Mistakes of the past often come to light in the future and concerns regarding environmental sustainability are no exception. The Canadian Environmental Protection Act (CEPA) 1999 aims to ensure the health and longevity of the Canadian environment through set guidelines and policies that take the guess-work out of companies maintaining compliance from an environmental stand point. The ramifications of the violation of CEPA’s regulations became all too true for one company recently. In August of 2018, a company experienced the full effects of not abiding to policies of the Act. After careful investigation of the company and their facilities it was seen that several electrical transformers and capacitors were found to contain higher levels than allowable of PCB (polychlorinated biphenyls). As of Sept 5, 2008 (latest amendment January 2015) CEPA introduced regulations regarding PCBs and more specifically their rapid phase-out from industry with prohibition of manufacturing and required disposal procedures. PCBs were once commonly used as an insulation fluid in electrical equipment including transformers and capacitors with widespread use throughout the 70s. PCBs are very easily absorbed into organic matter making their associated risks particularly high in any number of food [...] Learn more
A major trend in the cosmetic industry is targeting the human skin microbiome when formulating cosmetic and personal care products. The microbiome refers to the collection of microbes such as bacteria, fungi, viruses, etc. that live on or in human cells. There are trillions of microbes living on and within the human body. We rely on our microbiome to perform essential functions like protecting from pathogens, building essential vitamins and providing digestive enzymes in the body.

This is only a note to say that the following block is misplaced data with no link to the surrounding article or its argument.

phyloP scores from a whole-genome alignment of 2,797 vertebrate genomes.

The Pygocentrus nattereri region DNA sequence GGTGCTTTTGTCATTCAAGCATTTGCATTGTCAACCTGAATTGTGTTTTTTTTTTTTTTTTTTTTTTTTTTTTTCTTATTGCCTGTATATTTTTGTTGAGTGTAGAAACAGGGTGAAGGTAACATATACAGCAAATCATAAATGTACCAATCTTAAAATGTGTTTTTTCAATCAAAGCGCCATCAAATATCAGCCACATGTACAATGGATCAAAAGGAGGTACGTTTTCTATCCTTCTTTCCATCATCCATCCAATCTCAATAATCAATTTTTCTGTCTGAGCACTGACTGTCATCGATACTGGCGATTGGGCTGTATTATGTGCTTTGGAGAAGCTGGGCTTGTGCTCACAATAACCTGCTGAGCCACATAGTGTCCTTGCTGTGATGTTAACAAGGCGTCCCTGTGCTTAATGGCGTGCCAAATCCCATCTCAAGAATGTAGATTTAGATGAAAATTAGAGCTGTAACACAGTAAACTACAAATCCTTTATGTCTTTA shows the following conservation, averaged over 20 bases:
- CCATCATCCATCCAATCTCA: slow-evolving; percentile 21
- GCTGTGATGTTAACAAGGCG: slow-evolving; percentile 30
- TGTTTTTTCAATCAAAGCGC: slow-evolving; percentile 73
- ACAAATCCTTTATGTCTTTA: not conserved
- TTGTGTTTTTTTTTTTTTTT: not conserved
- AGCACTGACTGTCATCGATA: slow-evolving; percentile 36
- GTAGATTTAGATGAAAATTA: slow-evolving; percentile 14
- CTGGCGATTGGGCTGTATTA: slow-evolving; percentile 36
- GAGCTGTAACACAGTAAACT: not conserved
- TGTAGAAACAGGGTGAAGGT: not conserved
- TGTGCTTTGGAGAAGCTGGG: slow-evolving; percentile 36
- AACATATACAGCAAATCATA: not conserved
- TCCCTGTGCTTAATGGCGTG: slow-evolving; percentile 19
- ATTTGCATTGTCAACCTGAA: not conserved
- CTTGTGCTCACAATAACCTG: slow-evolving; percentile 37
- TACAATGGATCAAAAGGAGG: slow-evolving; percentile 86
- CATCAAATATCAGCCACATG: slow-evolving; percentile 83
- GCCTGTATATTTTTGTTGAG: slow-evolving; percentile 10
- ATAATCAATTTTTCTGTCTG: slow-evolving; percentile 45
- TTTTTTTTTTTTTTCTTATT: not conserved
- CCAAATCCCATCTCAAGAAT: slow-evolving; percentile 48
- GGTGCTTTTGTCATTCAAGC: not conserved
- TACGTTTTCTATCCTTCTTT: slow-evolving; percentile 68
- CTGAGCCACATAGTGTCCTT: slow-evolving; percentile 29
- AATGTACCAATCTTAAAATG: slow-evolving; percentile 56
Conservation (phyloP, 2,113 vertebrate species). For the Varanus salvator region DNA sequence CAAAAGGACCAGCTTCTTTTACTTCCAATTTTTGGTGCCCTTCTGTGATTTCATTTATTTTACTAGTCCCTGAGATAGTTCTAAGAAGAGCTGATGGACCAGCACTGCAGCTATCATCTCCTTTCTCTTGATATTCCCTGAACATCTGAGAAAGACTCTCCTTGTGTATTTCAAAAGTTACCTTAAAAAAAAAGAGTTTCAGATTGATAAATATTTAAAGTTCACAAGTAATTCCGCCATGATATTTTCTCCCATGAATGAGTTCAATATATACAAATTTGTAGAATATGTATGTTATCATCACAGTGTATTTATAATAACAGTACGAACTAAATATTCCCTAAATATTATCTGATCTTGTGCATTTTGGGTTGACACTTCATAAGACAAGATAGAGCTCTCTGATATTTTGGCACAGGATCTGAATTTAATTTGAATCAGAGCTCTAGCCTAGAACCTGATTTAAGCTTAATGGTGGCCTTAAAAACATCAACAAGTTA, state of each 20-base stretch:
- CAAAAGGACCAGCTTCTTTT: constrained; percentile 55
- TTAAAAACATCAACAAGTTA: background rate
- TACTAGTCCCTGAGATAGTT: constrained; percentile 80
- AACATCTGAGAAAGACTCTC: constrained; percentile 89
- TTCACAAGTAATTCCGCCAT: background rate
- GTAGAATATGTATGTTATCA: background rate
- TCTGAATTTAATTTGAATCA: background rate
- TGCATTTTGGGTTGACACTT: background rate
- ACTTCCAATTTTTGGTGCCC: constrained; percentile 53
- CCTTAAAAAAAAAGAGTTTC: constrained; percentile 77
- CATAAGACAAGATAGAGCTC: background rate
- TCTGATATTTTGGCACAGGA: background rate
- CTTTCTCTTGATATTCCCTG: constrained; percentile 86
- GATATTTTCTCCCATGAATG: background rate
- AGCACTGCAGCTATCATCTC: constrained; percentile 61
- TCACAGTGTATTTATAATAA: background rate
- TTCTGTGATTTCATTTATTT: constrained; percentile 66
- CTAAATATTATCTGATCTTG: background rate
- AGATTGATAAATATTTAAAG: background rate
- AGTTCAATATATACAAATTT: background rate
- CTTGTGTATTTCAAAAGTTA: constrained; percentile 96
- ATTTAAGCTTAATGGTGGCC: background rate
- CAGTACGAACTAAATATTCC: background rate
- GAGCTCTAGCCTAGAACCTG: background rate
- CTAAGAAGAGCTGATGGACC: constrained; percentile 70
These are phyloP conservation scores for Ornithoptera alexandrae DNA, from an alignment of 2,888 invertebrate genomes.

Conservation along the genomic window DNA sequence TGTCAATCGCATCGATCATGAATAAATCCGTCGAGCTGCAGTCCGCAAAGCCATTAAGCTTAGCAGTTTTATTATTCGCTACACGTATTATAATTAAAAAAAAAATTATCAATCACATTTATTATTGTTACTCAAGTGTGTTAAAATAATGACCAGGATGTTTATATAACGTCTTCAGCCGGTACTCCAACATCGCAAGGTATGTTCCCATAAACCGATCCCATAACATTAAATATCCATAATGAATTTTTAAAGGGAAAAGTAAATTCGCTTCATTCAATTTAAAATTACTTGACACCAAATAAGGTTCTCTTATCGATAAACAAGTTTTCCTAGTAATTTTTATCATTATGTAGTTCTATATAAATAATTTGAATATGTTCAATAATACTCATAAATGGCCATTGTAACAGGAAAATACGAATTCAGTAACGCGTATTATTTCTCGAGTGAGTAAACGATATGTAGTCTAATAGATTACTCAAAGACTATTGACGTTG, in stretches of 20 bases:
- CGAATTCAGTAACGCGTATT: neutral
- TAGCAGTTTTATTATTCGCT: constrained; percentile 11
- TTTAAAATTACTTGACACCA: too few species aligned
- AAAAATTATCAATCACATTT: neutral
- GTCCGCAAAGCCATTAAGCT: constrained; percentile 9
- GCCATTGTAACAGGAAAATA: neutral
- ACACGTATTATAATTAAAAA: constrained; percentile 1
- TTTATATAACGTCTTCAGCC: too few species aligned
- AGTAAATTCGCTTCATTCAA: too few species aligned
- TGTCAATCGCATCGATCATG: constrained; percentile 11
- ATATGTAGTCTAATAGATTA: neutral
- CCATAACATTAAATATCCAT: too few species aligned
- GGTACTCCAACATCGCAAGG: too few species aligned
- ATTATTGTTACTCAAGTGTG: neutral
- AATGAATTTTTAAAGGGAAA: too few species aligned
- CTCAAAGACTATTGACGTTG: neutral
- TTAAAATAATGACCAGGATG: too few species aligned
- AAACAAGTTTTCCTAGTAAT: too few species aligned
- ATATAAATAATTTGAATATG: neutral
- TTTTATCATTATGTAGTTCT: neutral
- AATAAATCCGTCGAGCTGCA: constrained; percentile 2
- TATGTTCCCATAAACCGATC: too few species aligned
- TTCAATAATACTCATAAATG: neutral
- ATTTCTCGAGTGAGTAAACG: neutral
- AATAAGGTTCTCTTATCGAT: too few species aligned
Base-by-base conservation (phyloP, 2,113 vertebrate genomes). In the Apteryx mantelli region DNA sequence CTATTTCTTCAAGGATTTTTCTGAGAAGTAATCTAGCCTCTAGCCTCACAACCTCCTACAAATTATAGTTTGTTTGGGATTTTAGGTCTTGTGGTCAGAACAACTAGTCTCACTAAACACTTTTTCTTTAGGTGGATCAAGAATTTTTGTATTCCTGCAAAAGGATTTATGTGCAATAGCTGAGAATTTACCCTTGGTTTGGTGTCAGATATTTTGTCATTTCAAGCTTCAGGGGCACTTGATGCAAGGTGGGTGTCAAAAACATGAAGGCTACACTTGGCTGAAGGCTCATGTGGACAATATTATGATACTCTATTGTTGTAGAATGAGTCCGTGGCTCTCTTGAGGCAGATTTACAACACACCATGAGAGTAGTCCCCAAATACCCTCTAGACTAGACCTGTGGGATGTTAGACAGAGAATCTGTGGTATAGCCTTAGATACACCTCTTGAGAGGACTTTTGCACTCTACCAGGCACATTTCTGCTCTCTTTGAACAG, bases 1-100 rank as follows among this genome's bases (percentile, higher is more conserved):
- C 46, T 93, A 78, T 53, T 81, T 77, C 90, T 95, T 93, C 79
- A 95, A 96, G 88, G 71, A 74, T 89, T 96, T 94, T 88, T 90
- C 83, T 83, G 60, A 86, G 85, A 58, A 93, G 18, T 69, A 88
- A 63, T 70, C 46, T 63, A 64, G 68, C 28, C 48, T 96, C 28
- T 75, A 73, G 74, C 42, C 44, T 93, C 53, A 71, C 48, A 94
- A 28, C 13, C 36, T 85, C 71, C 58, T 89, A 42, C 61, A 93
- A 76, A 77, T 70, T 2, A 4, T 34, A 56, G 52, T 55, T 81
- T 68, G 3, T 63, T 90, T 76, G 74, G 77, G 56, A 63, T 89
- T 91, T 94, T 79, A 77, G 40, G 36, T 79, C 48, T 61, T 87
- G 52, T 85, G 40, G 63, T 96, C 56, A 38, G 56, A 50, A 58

While the food industry works to market products that claim to balance and promote healthy bacteria inside your body, the personal care industry is increasingly looking into the diversity of the skin microbiome and how to develop skin care products that are tailored to such. Many studies, including one done by Johnson & Johnson, have found a strong connection between a balanced microbiome and healthy skin. Johnson & Johnson are one of the many players in the cosmetic industry who are researching and producing products containing probiotics and prebiotics in efforts to enhance the skin microbiome.
Much of the research that can be used for cosmetics and personal care products includes identifying the makeup of bacterial populations present [...] Learn more
Authorities and researchers in the United States have found an alarming increase in the use of the banned pesticide carbofuran in illegal cannabis farms in California. This discovery has led to a variety of concerns regarding the impact of the pesticide in the surrounding environment and within the plants themselves.